Tønsberg Fortress

Tønsberg Fortress (Tunsberghus festning) was a medieval fortress and castle, located in Tønsberg, Norway which was defended by the fortress for over 300 years.[1]

Tønsberg festning
Tønsberg, Norway
Tower in Tønsberg.JPG
Coordinates59°16′16.5″N 10°24′14″E / 59.271250°N 10.40389°E / 59.271250; 10.40389Coordinates: 59°16′16.5″N 10°24′14″E / 59.271250°N 10.40389°E / 59.271250; 10.40389
Site information
Controlled byYnglings
Reidar Sendemann
Kings of Norway
Site history
In use871-1503
Garrison information
Haakon Haakonson
Magnus Lagabøter
Haakon V Magnusson
Magnus Eriksson

It includes ruins from Castrum Tunsbergis, Norway's largest castle in the 13th century, originally built by King Håkon IV, the grandson of King Sverre.[2][3][4][5]


Dating in 871, Tønsberg is commonly believed to have been the oldest Norwegian town and one of the oldest recorded fortified locations in Norway. According to Snorri Sturluson, Tønsberg was founded before the Battle of Hafrsfjord under which King Harald I of Norway united Norway under his rule. Tønsberg was an important trading center and site of the Haugating, the Thing (assembly) for Vestfold and one of Norway's most important places for the proclamation of kings. In the 13th century, King Haakon Haakonson built a castle, Tunsberghus, at the location of the modern Tønsberg municipality. It was located at what was formerly one of the most important harbors in Norway. The castle was greatly expanded during the reigns of Håkon Håkonsson and Magnus Lagabøte, who added large walls, towers, residential halls and a church. The last king of a fully independent Norway, Håkon V Magnusson, died at the castle in 1319.

Only a few ruins of the fortress remain today. The modern-day tower (Slottsfjellet i Tønsberg) was raised in 1888 as a memorial of the historic fortress. In 1971, local authorities improved the insulation. At that time new plaques were mounted inside the tower. On the sides are the gilded signatures of three modern Kings of Norway: Haakon VII (1 August 1906), Olav V (1 July 1958) and Harald V (9 March 1992).[6] The plaque over the entrance reads:

Maa Byen som paa Tunet staar, faa blomstre nye Tusind-aar

871 - 1871

May the Town Which Stands on This Site Prosper for Another Thousand Years

A model displaying how the castle might have looked like during the Middle Ages
Slottsfjellet i Tønsberg


  • 871 - The commercial town of Tunsberg existed. It served as a stronghold for the Ynglings, who first came to power in Vestfold in this period.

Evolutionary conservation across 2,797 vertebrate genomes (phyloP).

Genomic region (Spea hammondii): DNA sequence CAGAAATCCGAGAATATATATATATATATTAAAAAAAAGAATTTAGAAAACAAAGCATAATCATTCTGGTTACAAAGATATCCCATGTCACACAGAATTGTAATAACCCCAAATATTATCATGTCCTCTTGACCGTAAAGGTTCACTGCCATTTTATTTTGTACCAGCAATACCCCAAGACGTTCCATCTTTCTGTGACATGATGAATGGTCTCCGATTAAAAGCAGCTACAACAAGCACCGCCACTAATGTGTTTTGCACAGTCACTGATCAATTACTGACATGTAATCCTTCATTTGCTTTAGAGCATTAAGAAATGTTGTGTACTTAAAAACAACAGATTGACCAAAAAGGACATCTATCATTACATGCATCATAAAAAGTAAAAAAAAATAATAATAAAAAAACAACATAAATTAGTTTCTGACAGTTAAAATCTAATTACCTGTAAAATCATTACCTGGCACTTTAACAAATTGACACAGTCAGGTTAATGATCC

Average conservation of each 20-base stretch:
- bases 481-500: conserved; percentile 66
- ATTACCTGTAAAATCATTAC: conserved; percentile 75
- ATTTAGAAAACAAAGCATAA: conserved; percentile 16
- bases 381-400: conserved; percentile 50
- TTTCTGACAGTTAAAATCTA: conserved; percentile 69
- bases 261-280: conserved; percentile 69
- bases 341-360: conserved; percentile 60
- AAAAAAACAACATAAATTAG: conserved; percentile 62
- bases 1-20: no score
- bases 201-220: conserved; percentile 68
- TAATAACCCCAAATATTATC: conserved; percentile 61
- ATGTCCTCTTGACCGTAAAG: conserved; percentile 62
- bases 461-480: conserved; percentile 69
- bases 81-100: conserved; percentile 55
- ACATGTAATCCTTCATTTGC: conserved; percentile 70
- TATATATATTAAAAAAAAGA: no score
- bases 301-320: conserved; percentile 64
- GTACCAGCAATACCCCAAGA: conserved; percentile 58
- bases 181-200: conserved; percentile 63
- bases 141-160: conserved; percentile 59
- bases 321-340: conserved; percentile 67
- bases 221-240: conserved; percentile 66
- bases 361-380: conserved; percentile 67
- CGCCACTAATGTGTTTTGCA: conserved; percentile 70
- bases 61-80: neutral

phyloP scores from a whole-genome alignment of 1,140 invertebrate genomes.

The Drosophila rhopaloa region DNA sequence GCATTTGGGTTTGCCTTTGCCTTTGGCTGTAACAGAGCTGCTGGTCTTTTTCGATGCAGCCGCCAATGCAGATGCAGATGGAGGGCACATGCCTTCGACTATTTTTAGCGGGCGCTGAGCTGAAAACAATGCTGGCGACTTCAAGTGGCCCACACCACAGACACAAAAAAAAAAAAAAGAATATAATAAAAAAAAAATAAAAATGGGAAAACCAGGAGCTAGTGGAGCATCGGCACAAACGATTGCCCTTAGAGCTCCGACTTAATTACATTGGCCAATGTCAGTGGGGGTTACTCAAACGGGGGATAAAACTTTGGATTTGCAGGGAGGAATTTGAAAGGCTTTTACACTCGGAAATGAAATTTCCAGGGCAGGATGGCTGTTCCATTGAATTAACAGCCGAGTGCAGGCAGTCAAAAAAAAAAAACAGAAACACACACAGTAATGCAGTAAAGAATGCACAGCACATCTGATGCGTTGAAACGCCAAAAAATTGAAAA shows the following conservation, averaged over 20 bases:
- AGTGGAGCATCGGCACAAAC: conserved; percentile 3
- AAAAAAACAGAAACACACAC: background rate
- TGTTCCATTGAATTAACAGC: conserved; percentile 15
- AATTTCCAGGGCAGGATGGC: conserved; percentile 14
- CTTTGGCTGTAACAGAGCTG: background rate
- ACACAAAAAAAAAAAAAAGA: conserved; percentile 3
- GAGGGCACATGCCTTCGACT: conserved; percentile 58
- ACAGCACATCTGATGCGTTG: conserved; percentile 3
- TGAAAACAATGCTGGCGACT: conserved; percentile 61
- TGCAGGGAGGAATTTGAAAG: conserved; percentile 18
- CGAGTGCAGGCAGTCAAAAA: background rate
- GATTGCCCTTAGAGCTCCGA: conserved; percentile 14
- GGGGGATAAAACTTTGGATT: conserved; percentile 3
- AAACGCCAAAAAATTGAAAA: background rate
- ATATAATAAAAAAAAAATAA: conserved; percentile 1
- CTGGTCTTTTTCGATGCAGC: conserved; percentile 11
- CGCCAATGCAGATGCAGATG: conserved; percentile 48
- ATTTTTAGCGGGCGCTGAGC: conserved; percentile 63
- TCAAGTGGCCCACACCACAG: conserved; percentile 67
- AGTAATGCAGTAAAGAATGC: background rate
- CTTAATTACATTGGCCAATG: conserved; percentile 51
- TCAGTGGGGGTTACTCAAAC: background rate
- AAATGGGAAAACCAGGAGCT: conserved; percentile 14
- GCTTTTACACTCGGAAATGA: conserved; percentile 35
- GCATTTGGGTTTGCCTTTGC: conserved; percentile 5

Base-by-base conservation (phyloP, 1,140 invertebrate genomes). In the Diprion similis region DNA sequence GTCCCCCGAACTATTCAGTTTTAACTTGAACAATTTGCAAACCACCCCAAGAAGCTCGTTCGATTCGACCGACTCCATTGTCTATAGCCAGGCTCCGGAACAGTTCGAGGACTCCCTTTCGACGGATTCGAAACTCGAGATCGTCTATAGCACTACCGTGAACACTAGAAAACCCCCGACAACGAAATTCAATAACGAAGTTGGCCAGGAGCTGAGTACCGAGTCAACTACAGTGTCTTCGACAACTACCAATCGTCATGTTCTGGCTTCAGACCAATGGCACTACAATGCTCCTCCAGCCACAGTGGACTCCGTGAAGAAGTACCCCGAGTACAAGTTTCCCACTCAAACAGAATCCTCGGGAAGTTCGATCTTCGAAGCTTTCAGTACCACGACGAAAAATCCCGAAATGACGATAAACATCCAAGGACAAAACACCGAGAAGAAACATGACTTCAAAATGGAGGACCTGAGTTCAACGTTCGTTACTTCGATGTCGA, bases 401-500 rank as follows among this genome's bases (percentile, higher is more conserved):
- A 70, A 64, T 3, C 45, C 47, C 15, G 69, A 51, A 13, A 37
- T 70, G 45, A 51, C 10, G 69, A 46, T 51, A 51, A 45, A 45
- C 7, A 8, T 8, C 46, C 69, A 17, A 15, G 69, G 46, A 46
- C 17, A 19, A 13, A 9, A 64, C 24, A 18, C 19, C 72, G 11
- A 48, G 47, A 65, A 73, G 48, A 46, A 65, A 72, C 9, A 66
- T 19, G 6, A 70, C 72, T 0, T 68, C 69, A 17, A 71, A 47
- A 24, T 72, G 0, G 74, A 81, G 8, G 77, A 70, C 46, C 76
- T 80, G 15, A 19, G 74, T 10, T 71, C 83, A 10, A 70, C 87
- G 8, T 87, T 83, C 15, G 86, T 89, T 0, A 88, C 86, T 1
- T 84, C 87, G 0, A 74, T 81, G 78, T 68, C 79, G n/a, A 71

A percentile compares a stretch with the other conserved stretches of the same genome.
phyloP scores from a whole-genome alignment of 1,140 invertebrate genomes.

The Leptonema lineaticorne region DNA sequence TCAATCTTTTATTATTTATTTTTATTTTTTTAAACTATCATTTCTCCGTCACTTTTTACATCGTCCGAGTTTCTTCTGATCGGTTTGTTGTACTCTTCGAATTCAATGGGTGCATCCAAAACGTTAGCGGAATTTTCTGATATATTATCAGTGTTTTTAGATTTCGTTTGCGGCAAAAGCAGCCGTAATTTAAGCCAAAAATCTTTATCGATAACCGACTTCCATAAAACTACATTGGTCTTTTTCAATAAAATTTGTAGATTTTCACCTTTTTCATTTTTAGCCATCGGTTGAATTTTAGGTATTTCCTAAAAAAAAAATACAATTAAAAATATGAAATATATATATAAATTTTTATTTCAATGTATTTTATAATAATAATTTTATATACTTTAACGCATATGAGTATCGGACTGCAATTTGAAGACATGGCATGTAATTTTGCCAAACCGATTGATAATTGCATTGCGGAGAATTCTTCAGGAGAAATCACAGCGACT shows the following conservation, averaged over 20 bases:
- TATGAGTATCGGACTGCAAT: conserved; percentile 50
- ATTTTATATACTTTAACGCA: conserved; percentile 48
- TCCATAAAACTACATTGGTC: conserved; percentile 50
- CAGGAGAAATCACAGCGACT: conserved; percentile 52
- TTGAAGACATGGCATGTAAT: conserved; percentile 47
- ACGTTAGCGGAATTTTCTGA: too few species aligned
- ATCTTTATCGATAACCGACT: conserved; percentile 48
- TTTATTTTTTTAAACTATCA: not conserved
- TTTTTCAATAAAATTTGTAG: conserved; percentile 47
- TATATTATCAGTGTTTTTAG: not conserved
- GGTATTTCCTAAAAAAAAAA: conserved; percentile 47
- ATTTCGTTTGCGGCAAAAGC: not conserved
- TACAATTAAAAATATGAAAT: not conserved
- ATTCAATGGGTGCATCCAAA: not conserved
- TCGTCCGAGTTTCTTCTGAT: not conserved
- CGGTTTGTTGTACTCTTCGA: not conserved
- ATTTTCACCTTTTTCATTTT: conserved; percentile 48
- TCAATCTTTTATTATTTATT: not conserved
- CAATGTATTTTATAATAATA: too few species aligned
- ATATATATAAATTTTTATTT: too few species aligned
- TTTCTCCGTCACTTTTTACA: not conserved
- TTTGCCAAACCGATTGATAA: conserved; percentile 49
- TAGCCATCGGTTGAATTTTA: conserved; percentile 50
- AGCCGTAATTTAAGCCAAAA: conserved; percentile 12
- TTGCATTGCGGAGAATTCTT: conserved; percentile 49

• 11th century - The commercial town and fortress at Tunsberg, on the Oslofjord outdistanced Skiringssal as a trading center.
  • 1201 - Sverre Sigurdsson, king of Norway from 1177–1202, was attacked in Oslo by combined forces from the Oppland, Viken, Telemark and Tunsberg. Although they outnumbered Sverre's forces, they were defeated by Sverre's superior tactics. One of their ablest leaders, Reidar Sendemann, took refuge in the heights of Tunsberg mountain. In September 1201, Sverre lay siege with a force of 1000 men, forcing their surrender after 5 months. Unfortunately for Sverre, he took ill in the siege and returned to Bergen only to die later in 1202.
  • 1253 - Haakon Haakonsson, king 1217-1263, constructed a castellated wall around the mountain and provided support buildings within the fortification.
  • 1253 - Successfully resisted attack by Danish forces.
  • 1261 - Magnus Lagabøter, king of Norway 1263-1280, brought his bride Ingeborg of Denmark to live in the castle.
  • 1319 - Haakon V Magnusson, king 1299-1319, the last of the Harald-lineage (Haralds-ætten) lay ill and died at Tønsberghus.
  • 1335 - Magnus Eriksson, king from 1319–1374, was wedded here to Blanche of Namur, who received the castle as a gift from her husband.
  • 1387 - When the castles were no longer occupied by Norwegian royalty, the most important lords were the governors of the four chief Norwegian fortresses, Tønsberghus, Akershus, Båhus, and Bergenhus.
  • 1503 - As the Kalmar Union collapsed, Norwegian attempts to rebel were suppressed by Danish forces. Tunsberghus fortress was destroyed by Swedish soldiers and disloyal local peasants.
  • 1856 - Tønsberg Maritime Club built a wooden watchtower which burnt down in 1874.
  • 1888 - Tunsberg Slottsfjellet, the present tower was built.
Main entrance of the Slottsfjell Museum

Slottsfjellet MuseumEdit

Slottsfjell Museum (Slottsfjellsmuseet) was established in 1939 as the Vestfold Fylkesmuseum. It is now an associate of Vestfold Museum (Vestfoldmuseene). The exhibitions in the museum present Vestfold's cultural history with particular, emphasis placed on whaling and shipping, urban and rural history in Vestfold to World War II[7]


  1. ^ "Tunsberghus". Store norske leksikon. Retrieved September 1, 2017.
  2. ^ Børresen, Svein E. (2004). Vestfoldboka: en reise i kultur og natur. Skagerrak forl. Page 55. ISBN 9788292284070.
  3. ^ Slottsfjellet
  4. ^ The oldest town in Norway
  5. ^ Bertelsen, Hans Kristian (1998). Bli kjent med Vestfold / Become acquainted with Vestfold. Stavanger Offset AS. Page 131. ISBN 9788290636017.
  6. ^ Sten Lundbo. "Slottsfjell". Store norske leksikon. Retrieved September 1, 2017.
  7. ^ Anne-Sofie Hjemdahl. "Slottsfjellsmuseet". Store norske leksikon. Retrieved September 1, 2017.

Other sourcesEdit

  • Gjerset, Knut History of the Norwegian Peoples (MacMillan, 1915)
  • Larson, Karen A History of Norway (Princeton University Press, 1948)

External linksEdit